The Valley Catholic June 20, 2017 - Page 13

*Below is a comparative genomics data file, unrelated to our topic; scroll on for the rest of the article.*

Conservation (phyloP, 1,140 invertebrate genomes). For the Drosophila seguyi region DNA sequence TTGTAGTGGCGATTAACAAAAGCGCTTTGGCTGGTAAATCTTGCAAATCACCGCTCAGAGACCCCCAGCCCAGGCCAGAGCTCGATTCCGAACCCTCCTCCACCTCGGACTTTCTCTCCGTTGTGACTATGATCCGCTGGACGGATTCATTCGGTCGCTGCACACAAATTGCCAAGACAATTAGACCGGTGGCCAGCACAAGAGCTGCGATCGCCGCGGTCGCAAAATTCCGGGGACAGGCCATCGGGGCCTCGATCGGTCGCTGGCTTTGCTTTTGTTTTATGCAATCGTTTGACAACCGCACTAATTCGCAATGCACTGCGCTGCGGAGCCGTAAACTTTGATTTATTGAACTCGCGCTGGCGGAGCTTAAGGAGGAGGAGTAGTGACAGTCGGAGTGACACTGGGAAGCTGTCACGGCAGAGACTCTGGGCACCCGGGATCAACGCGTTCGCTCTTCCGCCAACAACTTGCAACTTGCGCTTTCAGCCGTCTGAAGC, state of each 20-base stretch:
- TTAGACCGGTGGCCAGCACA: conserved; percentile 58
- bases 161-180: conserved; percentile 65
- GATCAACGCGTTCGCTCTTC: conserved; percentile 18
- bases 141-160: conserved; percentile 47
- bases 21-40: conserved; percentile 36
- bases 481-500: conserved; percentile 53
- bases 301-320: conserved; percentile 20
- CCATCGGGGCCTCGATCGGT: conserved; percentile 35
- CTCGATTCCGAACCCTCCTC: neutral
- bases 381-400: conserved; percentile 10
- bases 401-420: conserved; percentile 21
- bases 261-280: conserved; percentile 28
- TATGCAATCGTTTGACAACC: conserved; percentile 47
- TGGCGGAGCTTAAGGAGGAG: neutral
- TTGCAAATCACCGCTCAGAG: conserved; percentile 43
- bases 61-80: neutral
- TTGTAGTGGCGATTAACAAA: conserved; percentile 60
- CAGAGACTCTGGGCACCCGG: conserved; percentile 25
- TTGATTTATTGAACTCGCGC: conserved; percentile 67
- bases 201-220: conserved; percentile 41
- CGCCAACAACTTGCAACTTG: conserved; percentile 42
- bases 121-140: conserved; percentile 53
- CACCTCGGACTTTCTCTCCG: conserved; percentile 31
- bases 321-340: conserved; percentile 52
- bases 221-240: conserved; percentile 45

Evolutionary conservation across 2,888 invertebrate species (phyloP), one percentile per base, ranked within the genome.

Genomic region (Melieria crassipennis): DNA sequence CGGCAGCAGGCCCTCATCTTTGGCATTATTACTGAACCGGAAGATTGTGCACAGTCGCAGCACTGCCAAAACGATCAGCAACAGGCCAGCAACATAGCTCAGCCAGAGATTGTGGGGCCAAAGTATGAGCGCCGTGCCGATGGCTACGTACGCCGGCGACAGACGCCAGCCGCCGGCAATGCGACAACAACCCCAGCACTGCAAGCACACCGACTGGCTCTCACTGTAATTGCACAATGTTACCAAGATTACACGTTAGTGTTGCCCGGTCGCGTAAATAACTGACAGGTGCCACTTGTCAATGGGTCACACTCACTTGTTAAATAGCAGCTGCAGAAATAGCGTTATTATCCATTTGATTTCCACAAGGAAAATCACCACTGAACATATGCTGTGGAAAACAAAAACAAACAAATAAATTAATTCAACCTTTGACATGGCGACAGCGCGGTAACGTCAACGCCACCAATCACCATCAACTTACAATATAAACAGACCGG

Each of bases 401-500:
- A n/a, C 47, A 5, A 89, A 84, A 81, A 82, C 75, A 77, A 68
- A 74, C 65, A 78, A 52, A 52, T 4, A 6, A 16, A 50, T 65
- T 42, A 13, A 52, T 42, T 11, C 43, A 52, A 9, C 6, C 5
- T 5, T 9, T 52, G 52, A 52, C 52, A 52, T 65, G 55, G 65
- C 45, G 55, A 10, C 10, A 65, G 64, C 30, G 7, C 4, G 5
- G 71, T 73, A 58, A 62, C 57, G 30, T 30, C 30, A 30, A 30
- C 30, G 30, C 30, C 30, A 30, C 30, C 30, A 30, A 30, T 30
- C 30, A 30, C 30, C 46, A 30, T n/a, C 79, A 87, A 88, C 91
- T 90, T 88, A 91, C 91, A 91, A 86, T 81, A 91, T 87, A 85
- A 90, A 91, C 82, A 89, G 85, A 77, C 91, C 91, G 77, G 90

tvc.dsj.org | June 20, 2017 By Father Brendan McGuire Pastor of Holy Spirit Parish, San Jose, and Vicar General for special projects, Diocese of San Jose. Email him at bmcguire@dsj.org. Fear Factor: Christian Edition Recently I watched an old episode of the television show “Fear Factor: Couples Edi- tion.” The show is about people dared into doing all sorts of weird things. Sometimes they walk about the outside ledge of the top story of a skyscraper, or they pick flags up from a rotating device, 100 feet above water, or they do something under water, or eat strange things. Why push oneself to the limits? Money! A chance at $50,000. One has to ask; “how do they think of such things to do?” As part of the interview process for the show, they declare their fears and these fears are then confirmed by their close friends. So, the strange and bizarre stunts are supplied by the imagination of the participants themselves. In today’s gospel Jesus tells us not to be afraid of anyone or anything. In one sense, he is calling us to play, in real life, “Fear Factor: Christian Edition.” But what is our incentive? Why would be go to so much trouble during life? Sometimes, we think the incentive is eternal life or salvation but that is already promised us in baptism. Christ came to save everyone and we only need to accept that offer. Instead, our incentive is not only eternal life and the promise of eternal bliss but living the fullness of that reality here and now. Our incentive is to be able to live life to the fullest right now. We have the incentive and now we need to face our fears. Like the participants on “Fear Factor” we who want to play the “Christian Edition” need to sit down and list our fears with complete honesty. If we are truthful with ourselves then we will acknowledge that we all have some fears that disable us from being more fully alive. God is calling us to break through our fears into freedom. Some of us are deadly afraid of conflict and avoid any and all confrontation even when things are dysfunctional. We ignore the desperate need to face certain abuses in our household or office place to avoid confrontation. And in so doing we enable the dysfunction continue. God is calling us, instead, to break through that darkness into his wonderful light. Some of us are deadly afraid of intimacy and avoid any new friends for fear of being hurt. We take no risks and therefore have no new friends or opportunities for growth or new life. God is calling us, instead, to proclaim from the housetops our new life and invite others to that path of Christ. God is calling all of us to new life in him. Today may we take seriously this “Fear Factor: Christian Edition” and be honest enough with ourselves to list our fears. Then to allow God’s grace to shine through the darkness of our fears and pass through our fears into freedom. Our incentive is to live life fully here and now. This week may we be free from fear and free to live. SPIRITUALITY Sunday Homilies Stand Up, Let Go, and Be Free For Christ Psychologists tell us there are three different types of personal relationships. There are healthy relationships, dependent, dysfunctional relationships and mutually dependent dysfunctional relationships. These relationships can be best illustrated through a simple demonstration. Imagine yourself standing facing another person with both hands up and your palms facing the other person. Imagine that you relate through your hands. If you touch your palms together then you are in relationship. When you are standing upright then you can easily engage and disengage from the other person without much effort as you touch palms. If one of you decide to let go without informing the other no real damage is done, you just stop “relating” for that moment. These are called healthy relationships. Now imagine touching palms again but this time you lean on the other person and move your feet back away from them. You are leaning on other person completely and they can feel the pressure of your whole body through their hands. If either of you let go, you will fall and hurt yourself but the other person will remain standing unharmed. Only you can be hurt in this scenario. This is called dependent relationship and can often be dysfunctional in adults. One person is always under pressure and feels that strain. If we let go the other will be hurt immediately. Now imagine both people leaning on each other. In this scenario, they can reach an equilibrium point where both of them are leaning on each other and it feels quite comfortable. However, if either of them let go they will both fall and be harmed. This relationship can feel quite good at first but, after a while, they grow tired. This is called a mutually dependent relationship and is nearly always dysfunctional and detrimental for both people. When we are children our relationship with our parents is one of complete depen- dence. That is a natural stage we go through but it a passing phase which we outgrow. We soon learn to stand up and let go of our parents. Sometimes parents can become dependent on their children. When they grow up and let go, as often happens in their teenage years, the parents get hurt as they fall in response to new independence. Then there are other relationships in which we are as dependent as the other person. Sometimes marriages end up like this when each spouse has no other relationships except for the other. They have complete dependence on each other. It seems to be fine until one member has to let go and then everything comes crashing down.We are called to have healthy relationships, whether with our spouse, parents, children or friends. Relation- ships in which we are free to engage and disengage at will. It is within this context that Jesus’ comments in today’s gospel is best understood. Jesus calls us to be free from our parents, children or even friends, free to be in relationship with him. This week may we examine our relationships with our parents, children and friends and honestly determine if we are dependent on them or them dependent on us in some unhealthy manner. As adults, it is time to stand up, let go and be free for Christ. The cost of living keeps going up. The cost of your funeral doesn’t have to. Like many things, costs will continue to increase, so locking in now is a wise decision. Yes, perhaps it’s a long way away, but all the more reason to get your plan together now. Contact your local Dignity Memorial provider for the best prices. 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